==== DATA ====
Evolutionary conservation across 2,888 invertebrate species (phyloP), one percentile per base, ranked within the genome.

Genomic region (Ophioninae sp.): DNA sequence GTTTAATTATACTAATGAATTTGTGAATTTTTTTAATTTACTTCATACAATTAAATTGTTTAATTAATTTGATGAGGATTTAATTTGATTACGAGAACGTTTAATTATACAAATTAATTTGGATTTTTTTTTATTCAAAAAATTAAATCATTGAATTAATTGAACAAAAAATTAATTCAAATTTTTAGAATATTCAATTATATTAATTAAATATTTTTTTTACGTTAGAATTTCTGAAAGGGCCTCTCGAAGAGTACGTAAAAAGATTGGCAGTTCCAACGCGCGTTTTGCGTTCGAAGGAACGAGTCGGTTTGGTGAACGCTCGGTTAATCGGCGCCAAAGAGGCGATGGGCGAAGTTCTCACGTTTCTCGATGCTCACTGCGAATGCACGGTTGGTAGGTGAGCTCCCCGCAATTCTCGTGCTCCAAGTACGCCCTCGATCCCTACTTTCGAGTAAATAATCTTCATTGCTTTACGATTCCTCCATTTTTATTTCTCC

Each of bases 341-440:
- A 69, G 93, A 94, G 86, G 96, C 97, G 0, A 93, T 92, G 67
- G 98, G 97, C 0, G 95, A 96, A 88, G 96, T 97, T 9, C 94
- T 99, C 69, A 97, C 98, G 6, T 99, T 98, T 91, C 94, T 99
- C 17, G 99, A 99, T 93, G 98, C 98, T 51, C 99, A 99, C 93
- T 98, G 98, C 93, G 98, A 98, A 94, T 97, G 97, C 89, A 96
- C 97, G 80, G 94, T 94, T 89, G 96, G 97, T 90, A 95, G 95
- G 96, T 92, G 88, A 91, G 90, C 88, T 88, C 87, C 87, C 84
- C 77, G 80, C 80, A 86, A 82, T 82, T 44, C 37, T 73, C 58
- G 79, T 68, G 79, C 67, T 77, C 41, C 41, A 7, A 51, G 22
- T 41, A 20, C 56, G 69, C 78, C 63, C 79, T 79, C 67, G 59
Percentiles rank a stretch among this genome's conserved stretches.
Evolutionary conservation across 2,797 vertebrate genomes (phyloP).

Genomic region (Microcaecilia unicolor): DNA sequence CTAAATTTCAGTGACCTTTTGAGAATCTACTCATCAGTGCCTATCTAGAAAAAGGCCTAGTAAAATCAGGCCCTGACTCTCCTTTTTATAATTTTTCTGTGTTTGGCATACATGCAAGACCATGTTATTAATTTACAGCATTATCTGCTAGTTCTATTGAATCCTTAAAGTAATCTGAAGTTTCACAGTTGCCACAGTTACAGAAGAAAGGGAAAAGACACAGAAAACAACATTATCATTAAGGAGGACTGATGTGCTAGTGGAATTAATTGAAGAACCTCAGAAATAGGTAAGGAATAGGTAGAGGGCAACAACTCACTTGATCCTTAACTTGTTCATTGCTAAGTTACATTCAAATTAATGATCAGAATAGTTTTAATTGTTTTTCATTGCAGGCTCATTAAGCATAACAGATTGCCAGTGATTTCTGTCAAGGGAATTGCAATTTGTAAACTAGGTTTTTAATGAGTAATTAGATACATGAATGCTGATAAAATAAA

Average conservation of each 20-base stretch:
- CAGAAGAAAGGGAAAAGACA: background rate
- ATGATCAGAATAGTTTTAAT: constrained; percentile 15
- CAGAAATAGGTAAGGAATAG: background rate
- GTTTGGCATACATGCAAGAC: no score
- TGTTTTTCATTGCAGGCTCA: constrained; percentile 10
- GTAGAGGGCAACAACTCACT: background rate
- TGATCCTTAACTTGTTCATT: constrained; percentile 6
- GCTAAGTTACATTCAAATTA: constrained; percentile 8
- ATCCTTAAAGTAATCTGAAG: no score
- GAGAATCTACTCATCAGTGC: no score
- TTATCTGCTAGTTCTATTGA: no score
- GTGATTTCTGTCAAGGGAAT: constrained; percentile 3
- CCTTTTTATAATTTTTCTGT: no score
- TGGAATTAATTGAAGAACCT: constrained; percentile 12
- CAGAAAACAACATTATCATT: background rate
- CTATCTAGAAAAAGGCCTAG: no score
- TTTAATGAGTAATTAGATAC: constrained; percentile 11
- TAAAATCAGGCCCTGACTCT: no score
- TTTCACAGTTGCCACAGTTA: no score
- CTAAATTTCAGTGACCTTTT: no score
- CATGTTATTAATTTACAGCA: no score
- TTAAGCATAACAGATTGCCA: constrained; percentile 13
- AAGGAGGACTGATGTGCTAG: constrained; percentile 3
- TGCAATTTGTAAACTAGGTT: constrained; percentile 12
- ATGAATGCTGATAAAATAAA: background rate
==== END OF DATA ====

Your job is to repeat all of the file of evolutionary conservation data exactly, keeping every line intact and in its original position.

Evolutionary conservation across 2,888 invertebrate species (phyloP), one percentile per base, ranked within the genome.

Genomic region (Ophioninae sp.): DNA sequence GTTTAATTATACTAATGAATTTGTGAATTTTTTTAATTTACTTCATACAATTAAATTGTTTAATTAATTTGATGAGGATTTAATTTGATTACGAGAACGTTTAATTATACAAATTAATTTGGATTTTTTTTTATTCAAAAAATTAAATCATTGAATTAATTGAACAAAAAATTAATTCAAATTTTTAGAATATTCAATTATATTAATTAAATATTTTTTTTACGTTAGAATTTCTGAAAGGGCCTCTCGAAGAGTACGTAAAAAGATTGGCAGTTCCAACGCGCGTTTTGCGTTCGAAGGAACGAGTCGGTTTGGTGAACGCTCGGTTAATCGGCGCCAAAGAGGCGATGGGCGAAGTTCTCACGTTTCTCGATGCTCACTGCGAATGCACGGTTGGTAGGTGAGCTCCCCGCAATTCTCGTGCTCCAAGTACGCCCTCGATCCCTACTTTCGAGTAAATAATCTTCATTGCTTTACGATTCCTCCATTTTTATTTCTCC

Each of bases 341-440:
- A 69, G 93, A 94, G 86, G 96, C 97, G 0, A 93, T 92, G 67
- G 98, G 97, C 0, G 95, A 96, A 88, G 96, T 97, T 9, C 94
- T 99, C 69, A 97, C 98, G 6, T 99, T 98, T 91, C 94, T 99
- C 17, G 99, A 99, T 93, G 98, C 98, T 51, C 99, A 99, C 93
- T 98, G 98, C 93, G 98, A 98, A 94, T 97, G 97, C 89, A 96
- C 97, G 80, G 94, T 94, T 89, G 96, G 97, T 90, A 95, G 95
- G 96, T 92, G 88, A 91, G 90, C 88, T 88, C 87, C 87, C 84
- C 77, G 80, C 80, A 86, A 82, T 82, T 44, C 37, T 73, C 58
- G 79, T 68, G 79, C 67, T 77, C 41, C 41, A 7, A 51, G 22
- T 41, A 20, C 56, G 69, C 78, C 63, C 79, T 79, C 67, G 59
Percentiles rank a stretch among this genome's conserved stretches.
Evolutionary conservation across 2,797 vertebrate genomes (phyloP).

Genomic region (Microcaecilia unicolor): DNA sequence CTAAATTTCAGTGACCTTTTGAGAATCTACTCATCAGTGCCTATCTAGAAAAAGGCCTAGTAAAATCAGGCCCTGACTCTCCTTTTTATAATTTTTCTGTGTTTGGCATACATGCAAGACCATGTTATTAATTTACAGCATTATCTGCTAGTTCTATTGAATCCTTAAAGTAATCTGAAGTTTCACAGTTGCCACAGTTACAGAAGAAAGGGAAAAGACACAGAAAACAACATTATCATTAAGGAGGACTGATGTGCTAGTGGAATTAATTGAAGAACCTCAGAAATAGGTAAGGAATAGGTAGAGGGCAACAACTCACTTGATCCTTAACTTGTTCATTGCTAAGTTACATTCAAATTAATGATCAGAATAGTTTTAATTGTTTTTCATTGCAGGCTCATTAAGCATAACAGATTGCCAGTGATTTCTGTCAAGGGAATTGCAATTTGTAAACTAGGTTTTTAATGAGTAATTAGATACATGAATGCTGATAAAATAAA

Average conservation of each 20-base stretch:
- CAGAAGAAAGGGAAAAGACA: background rate
- ATGATCAGAATAGTTTTAAT: constrained; percentile 15
- CAGAAATAGGTAAGGAATAG: background rate
- GTTTGGCATACATGCAAGAC: no score
- TGTTTTTCATTGCAGGCTCA: constrained; percentile 10
- GTAGAGGGCAACAACTCACT: background rate
- TGATCCTTAACTTGTTCATT: constrained; percentile 6
- GCTAAGTTACATTCAAATTA: constrained; percentile 8
- ATCCTTAAAGTAATCTGAAG: no score
- GAGAATCTACTCATCAGTGC: no score
- TTATCTGCTAGTTCTATTGA: no score
- GTGATTTCTGTCAAGGGAAT: constrained; percentile 3
- CCTTTTTATAATTTTTCTGT: no score
- TGGAATTAATTGAAGAACCT: constrained; percentile 12
- CAGAAAACAACATTATCATT: background rate
- CTATCTAGAAAAAGGCCTAG: no score
- TTTAATGAGTAATTAGATAC: constrained; percentile 11
- TAAAATCAGGCCCTGACTCT: no score
- TTTCACAGTTGCCACAGTTA: no score
- CTAAATTTCAGTGACCTTTT: no score
- CATGTTATTAATTTACAGCA: no score
- TTAAGCATAACAGATTGCCA: constrained; percentile 13
- AAGGAGGACTGATGTGCTAG: constrained; percentile 3
- TGCAATTTGTAAACTAGGTT: constrained; percentile 12
- ATGAATGCTGATAAAATAAA: background rate